One Simple Trick for Increased Exercise Volume

Anderson Squat

As strength & conditioning coach Mike Boyle is fond of saying: “In the fitness industry, common sense is not very common.”

I was once again reminded of this in the middle of my own training session yesterday.

Normally, I pay zero attention to what other people are doing in the gym, as I’ve noticed reminiscing about Jessica Alba’s underwater scenes in Into the Blue in the midst of a rest period keeps my blood pressure relatively within the accepted norms as opposed to having to witness yet another leg press-knee extension-lying leg curl training session that seems to be the go-to lower body workout for almost every personal trainer and their clients in town.

Jessica Alba_into the blue

See? I told ya that was an Oscar-worthy performance by Jessica. If only I knew how to Photoshop myself in there and become that creepy white guy groping those tight little buttocks palpating her hip rotators, I think I could die happy…

But as I recovered from my R-rated, heavily Jessica Alba-influenced thoughts for a thorough look at the peeps training at the half-empty gym, it suddenly dawned on me that almost nobody uses supersets (sets combining opposite muscle groups/movement patterns) in their strength training sessions.

Why should this matter?

Let’s do a little math here… If you perform all your exercises in a straight set fashion, resting 3 minutes between every work set in a training session lasting an hour, you can perform a maximum of 20 sets per workout.

When you factor in the time it takes you to complete a set, loading and unloading weights on or off the barbell, and possibly having to wait for equipment to free up in a crowded gym, that number falls somewhere between 12-15 work sets per training session.

While I’ve never been a fan of adding more volume purely for volume’s sake, 12-15 work sets per workout does appear paltry even in my eyes.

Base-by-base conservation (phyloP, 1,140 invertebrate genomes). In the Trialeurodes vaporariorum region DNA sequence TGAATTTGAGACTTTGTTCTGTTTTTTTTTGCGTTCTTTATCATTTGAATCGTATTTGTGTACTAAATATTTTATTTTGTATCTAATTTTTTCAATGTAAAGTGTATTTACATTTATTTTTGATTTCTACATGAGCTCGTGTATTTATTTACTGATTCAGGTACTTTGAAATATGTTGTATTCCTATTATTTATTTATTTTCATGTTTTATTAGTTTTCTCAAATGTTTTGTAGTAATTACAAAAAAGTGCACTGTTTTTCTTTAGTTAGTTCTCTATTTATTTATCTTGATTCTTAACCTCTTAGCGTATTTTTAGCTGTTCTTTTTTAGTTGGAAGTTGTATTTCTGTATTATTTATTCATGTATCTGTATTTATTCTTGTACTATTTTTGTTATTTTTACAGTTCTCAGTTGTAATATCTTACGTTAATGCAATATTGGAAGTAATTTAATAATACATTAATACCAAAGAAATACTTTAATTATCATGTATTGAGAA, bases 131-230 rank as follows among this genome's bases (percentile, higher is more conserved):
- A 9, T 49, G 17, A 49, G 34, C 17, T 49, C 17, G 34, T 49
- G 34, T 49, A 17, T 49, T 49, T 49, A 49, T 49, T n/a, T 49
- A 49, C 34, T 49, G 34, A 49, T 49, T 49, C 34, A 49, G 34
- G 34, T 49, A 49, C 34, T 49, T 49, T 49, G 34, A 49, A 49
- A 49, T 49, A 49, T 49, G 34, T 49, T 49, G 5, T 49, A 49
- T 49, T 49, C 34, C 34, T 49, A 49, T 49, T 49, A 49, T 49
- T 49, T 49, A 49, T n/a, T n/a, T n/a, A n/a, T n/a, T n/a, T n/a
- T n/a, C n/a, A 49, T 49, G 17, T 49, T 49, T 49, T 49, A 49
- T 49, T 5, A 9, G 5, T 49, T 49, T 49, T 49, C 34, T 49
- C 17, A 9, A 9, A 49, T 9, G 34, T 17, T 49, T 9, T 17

Phases of low volume training can be beneficial for beginners (who don’t need much volume in order to gain strength to begin with) or during the in-season for athletes (when the focus is on maintaining the gains achieved in the off-season), but as a long-term strategy I would definitely strive to get more work done.

Let’s say it’s upper body day and you’re going to bench press and chin for four sets of 6-8 reps with 3-minute rest periods.

Here’s how this would look like with straight sets:

1) Bench press 4×6-8 rest 180s.

2) Chin-up 4×6-8 rest 180s.

On a basic 201 tempo (2 seconds for the eccentric and 1 second for the concentric part of the lift), this will take about 25-30 minutes and you’ve only completed 8 sets of total work at this point in the training session.

Yunus_weighted chin-up

Now let’s say we’re going to combine those two exercises while simultaneously cutting the rest periods in half, so that we first perform a set of bench presses, rest for 90 seconds (instead of 180 seconds as was the case with straight sets), then do a set of chin-ups, rest again 90 seconds, go back to benching, and so on and so forth four times through.